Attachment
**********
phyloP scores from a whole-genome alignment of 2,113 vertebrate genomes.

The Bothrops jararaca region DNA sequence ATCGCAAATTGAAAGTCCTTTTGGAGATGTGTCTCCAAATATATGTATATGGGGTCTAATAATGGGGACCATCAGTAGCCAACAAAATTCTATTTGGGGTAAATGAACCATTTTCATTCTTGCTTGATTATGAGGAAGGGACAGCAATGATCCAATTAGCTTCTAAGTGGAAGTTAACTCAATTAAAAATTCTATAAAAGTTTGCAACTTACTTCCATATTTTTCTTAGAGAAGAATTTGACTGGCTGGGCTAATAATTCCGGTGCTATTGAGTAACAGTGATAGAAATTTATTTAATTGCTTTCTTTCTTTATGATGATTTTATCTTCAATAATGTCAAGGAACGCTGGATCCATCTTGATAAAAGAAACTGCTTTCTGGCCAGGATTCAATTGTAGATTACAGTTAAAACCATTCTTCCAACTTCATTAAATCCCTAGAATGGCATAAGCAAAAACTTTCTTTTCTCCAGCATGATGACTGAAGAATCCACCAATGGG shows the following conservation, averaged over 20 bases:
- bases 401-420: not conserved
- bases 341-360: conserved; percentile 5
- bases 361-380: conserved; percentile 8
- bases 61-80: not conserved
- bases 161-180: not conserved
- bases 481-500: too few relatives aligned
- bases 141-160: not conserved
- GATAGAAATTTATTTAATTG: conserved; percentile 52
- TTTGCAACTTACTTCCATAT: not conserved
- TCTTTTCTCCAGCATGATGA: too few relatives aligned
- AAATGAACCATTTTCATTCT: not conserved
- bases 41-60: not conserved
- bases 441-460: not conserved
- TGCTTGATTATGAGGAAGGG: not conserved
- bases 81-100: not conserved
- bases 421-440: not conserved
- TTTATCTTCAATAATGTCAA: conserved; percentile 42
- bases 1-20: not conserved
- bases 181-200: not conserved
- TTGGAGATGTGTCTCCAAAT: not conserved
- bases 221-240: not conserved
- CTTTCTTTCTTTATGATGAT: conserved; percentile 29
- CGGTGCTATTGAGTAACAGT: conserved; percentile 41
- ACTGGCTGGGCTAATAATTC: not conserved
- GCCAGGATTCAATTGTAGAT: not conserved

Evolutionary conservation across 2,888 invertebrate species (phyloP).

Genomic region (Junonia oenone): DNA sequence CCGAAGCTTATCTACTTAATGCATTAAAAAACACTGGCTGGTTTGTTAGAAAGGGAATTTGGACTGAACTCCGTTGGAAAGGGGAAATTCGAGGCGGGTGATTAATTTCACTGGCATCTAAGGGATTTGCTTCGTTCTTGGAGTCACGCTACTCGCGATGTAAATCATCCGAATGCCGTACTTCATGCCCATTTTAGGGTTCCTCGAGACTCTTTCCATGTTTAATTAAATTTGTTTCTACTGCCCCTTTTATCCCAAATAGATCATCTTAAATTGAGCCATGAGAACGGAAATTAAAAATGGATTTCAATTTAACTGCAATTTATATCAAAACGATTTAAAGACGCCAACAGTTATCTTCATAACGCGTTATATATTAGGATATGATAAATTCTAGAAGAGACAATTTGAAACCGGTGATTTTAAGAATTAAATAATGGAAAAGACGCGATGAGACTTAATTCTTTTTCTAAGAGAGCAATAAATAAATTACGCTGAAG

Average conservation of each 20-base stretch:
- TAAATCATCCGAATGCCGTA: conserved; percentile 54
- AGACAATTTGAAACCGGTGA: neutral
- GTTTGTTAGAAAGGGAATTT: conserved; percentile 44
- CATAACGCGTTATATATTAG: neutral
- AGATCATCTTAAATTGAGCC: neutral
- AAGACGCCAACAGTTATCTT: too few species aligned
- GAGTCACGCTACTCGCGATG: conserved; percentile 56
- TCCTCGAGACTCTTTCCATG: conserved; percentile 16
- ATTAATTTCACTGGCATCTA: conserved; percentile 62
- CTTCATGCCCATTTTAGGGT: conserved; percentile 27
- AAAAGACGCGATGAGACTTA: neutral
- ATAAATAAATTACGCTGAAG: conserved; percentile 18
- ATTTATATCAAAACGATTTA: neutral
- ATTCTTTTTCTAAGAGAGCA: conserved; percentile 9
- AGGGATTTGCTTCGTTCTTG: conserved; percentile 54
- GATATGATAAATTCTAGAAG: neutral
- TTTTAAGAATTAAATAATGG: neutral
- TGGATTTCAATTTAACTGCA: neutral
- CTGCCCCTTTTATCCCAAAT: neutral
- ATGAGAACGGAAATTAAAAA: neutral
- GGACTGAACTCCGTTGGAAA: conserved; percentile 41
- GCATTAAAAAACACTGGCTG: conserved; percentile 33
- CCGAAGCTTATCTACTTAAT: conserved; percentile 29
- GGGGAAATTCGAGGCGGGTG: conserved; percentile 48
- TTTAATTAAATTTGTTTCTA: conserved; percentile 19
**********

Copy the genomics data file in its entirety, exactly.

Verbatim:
phyloP scores from a whole-genome alignment of 2,113 vertebrate genomes.

The Bothrops jararaca region DNA sequence ATCGCAAATTGAAAGTCCTTTTGGAGATGTGTCTCCAAATATATGTATATGGGGTCTAATAATGGGGACCATCAGTAGCCAACAAAATTCTATTTGGGGTAAATGAACCATTTTCATTCTTGCTTGATTATGAGGAAGGGACAGCAATGATCCAATTAGCTTCTAAGTGGAAGTTAACTCAATTAAAAATTCTATAAAAGTTTGCAACTTACTTCCATATTTTTCTTAGAGAAGAATTTGACTGGCTGGGCTAATAATTCCGGTGCTATTGAGTAACAGTGATAGAAATTTATTTAATTGCTTTCTTTCTTTATGATGATTTTATCTTCAATAATGTCAAGGAACGCTGGATCCATCTTGATAAAAGAAACTGCTTTCTGGCCAGGATTCAATTGTAGATTACAGTTAAAACCATTCTTCCAACTTCATTAAATCCCTAGAATGGCATAAGCAAAAACTTTCTTTTCTCCAGCATGATGACTGAAGAATCCACCAATGGG shows the following conservation, averaged over 20 bases:
- bases 401-420: not conserved
- bases 341-360: conserved; percentile 5
- bases 361-380: conserved; percentile 8
- bases 61-80: not conserved
- bases 161-180: not conserved
- bases 481-500: too few relatives aligned
- bases 141-160: not conserved
- GATAGAAATTTATTTAATTG: conserved; percentile 52
- TTTGCAACTTACTTCCATAT: not conserved
- TCTTTTCTCCAGCATGATGA: too few relatives aligned
- AAATGAACCATTTTCATTCT: not conserved
- bases 41-60: not conserved
- bases 441-460: not conserved
- TGCTTGATTATGAGGAAGGG: not conserved
- bases 81-100: not conserved
- bases 421-440: not conserved
- TTTATCTTCAATAATGTCAA: conserved; percentile 42
- bases 1-20: not conserved
- bases 181-200: not conserved
- TTGGAGATGTGTCTCCAAAT: not conserved
- bases 221-240: not conserved
- CTTTCTTTCTTTATGATGAT: conserved; percentile 29
- CGGTGCTATTGAGTAACAGT: conserved; percentile 41
- ACTGGCTGGGCTAATAATTC: not conserved
- GCCAGGATTCAATTGTAGAT: not conserved

Evolutionary conservation across 2,888 invertebrate species (phyloP).

Genomic region (Junonia oenone): DNA sequence CCGAAGCTTATCTACTTAATGCATTAAAAAACACTGGCTGGTTTGTTAGAAAGGGAATTTGGACTGAACTCCGTTGGAAAGGGGAAATTCGAGGCGGGTGATTAATTTCACTGGCATCTAAGGGATTTGCTTCGTTCTTGGAGTCACGCTACTCGCGATGTAAATCATCCGAATGCCGTACTTCATGCCCATTTTAGGGTTCCTCGAGACTCTTTCCATGTTTAATTAAATTTGTTTCTACTGCCCCTTTTATCCCAAATAGATCATCTTAAATTGAGCCATGAGAACGGAAATTAAAAATGGATTTCAATTTAACTGCAATTTATATCAAAACGATTTAAAGACGCCAACAGTTATCTTCATAACGCGTTATATATTAGGATATGATAAATTCTAGAAGAGACAATTTGAAACCGGTGATTTTAAGAATTAAATAATGGAAAAGACGCGATGAGACTTAATTCTTTTTCTAAGAGAGCAATAAATAAATTACGCTGAAG

Average conservation of each 20-base stretch:
- TAAATCATCCGAATGCCGTA: conserved; percentile 54
- AGACAATTTGAAACCGGTGA: neutral
- GTTTGTTAGAAAGGGAATTT: conserved; percentile 44
- CATAACGCGTTATATATTAG: neutral
- AGATCATCTTAAATTGAGCC: neutral
- AAGACGCCAACAGTTATCTT: too few species aligned
- GAGTCACGCTACTCGCGATG: conserved; percentile 56
- TCCTCGAGACTCTTTCCATG: conserved; percentile 16
- ATTAATTTCACTGGCATCTA: conserved; percentile 62
- CTTCATGCCCATTTTAGGGT: conserved; percentile 27
- AAAAGACGCGATGAGACTTA: neutral
- ATAAATAAATTACGCTGAAG: conserved; percentile 18
- ATTTATATCAAAACGATTTA: neutral
- ATTCTTTTTCTAAGAGAGCA: conserved; percentile 9
- AGGGATTTGCTTCGTTCTTG: conserved; percentile 54
- GATATGATAAATTCTAGAAG: neutral
- TTTTAAGAATTAAATAATGG: neutral
- TGGATTTCAATTTAACTGCA: neutral
- CTGCCCCTTTTATCCCAAAT: neutral
- ATGAGAACGGAAATTAAAAA: neutral
- GGACTGAACTCCGTTGGAAA: conserved; percentile 41
- GCATTAAAAAACACTGGCTG: conserved; percentile 33
- CCGAAGCTTATCTACTTAAT: conserved; percentile 29
- GGGGAAATTCGAGGCGGGTG: conserved; percentile 48
- TTTAATTAAATTTGTTTCTA: conserved; percentile 19